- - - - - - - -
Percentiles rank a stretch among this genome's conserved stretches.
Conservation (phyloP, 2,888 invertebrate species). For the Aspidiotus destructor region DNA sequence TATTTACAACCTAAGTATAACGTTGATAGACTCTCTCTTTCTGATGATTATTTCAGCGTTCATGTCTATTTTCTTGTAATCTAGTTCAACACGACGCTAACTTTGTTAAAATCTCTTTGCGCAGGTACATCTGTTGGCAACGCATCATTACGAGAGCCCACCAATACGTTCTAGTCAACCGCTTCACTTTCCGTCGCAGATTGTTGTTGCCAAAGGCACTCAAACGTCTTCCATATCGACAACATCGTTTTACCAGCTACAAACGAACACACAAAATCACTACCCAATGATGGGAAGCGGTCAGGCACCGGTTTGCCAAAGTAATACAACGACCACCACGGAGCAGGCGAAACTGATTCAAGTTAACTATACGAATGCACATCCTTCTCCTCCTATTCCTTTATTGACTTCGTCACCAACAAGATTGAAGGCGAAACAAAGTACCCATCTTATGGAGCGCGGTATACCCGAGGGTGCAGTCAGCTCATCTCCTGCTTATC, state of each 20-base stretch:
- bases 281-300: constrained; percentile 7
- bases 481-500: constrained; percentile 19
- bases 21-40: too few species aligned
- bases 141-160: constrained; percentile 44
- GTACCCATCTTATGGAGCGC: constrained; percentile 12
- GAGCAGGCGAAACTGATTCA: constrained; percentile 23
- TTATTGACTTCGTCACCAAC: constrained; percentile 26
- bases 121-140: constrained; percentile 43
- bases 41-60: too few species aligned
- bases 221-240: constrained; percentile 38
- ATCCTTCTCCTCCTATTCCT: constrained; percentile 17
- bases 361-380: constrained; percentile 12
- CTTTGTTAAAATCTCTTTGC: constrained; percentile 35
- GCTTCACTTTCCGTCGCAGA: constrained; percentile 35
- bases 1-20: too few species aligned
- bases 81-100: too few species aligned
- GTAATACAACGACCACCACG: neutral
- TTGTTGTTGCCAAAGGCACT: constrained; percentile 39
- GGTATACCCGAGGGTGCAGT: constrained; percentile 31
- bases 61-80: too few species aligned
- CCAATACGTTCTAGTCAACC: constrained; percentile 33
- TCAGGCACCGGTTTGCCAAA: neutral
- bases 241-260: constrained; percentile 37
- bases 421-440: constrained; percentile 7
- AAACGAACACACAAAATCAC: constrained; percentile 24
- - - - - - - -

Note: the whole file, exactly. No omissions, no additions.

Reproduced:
Percentiles rank a stretch among this genome's conserved stretches.
Conservation (phyloP, 2,888 invertebrate species). For the Aspidiotus destructor region DNA sequence TATTTACAACCTAAGTATAACGTTGATAGACTCTCTCTTTCTGATGATTATTTCAGCGTTCATGTCTATTTTCTTGTAATCTAGTTCAACACGACGCTAACTTTGTTAAAATCTCTTTGCGCAGGTACATCTGTTGGCAACGCATCATTACGAGAGCCCACCAATACGTTCTAGTCAACCGCTTCACTTTCCGTCGCAGATTGTTGTTGCCAAAGGCACTCAAACGTCTTCCATATCGACAACATCGTTTTACCAGCTACAAACGAACACACAAAATCACTACCCAATGATGGGAAGCGGTCAGGCACCGGTTTGCCAAAGTAATACAACGACCACCACGGAGCAGGCGAAACTGATTCAAGTTAACTATACGAATGCACATCCTTCTCCTCCTATTCCTTTATTGACTTCGTCACCAACAAGATTGAAGGCGAAACAAAGTACCCATCTTATGGAGCGCGGTATACCCGAGGGTGCAGTCAGCTCATCTCCTGCTTATC, state of each 20-base stretch:
- bases 281-300: constrained; percentile 7
- bases 481-500: constrained; percentile 19
- bases 21-40: too few species aligned
- bases 141-160: constrained; percentile 44
- GTACCCATCTTATGGAGCGC: constrained; percentile 12
- GAGCAGGCGAAACTGATTCA: constrained; percentile 23
- TTATTGACTTCGTCACCAAC: constrained; percentile 26
- bases 121-140: constrained; percentile 43
- bases 41-60: too few species aligned
- bases 221-240: constrained; percentile 38
- ATCCTTCTCCTCCTATTCCT: constrained; percentile 17
- bases 361-380: constrained; percentile 12
- CTTTGTTAAAATCTCTTTGC: constrained; percentile 35
- GCTTCACTTTCCGTCGCAGA: constrained; percentile 35
- bases 1-20: too few species aligned
- bases 81-100: too few species aligned
- GTAATACAACGACCACCACG: neutral
- TTGTTGTTGCCAAAGGCACT: constrained; percentile 39
- GGTATACCCGAGGGTGCAGT: constrained; percentile 31
- bases 61-80: too few species aligned
- CCAATACGTTCTAGTCAACC: constrained; percentile 33
- TCAGGCACCGGTTTGCCAAA: neutral
- bases 241-260: constrained; percentile 37
- bases 421-440: constrained; percentile 7
- AAACGAACACACAAAATCAC: constrained; percentile 24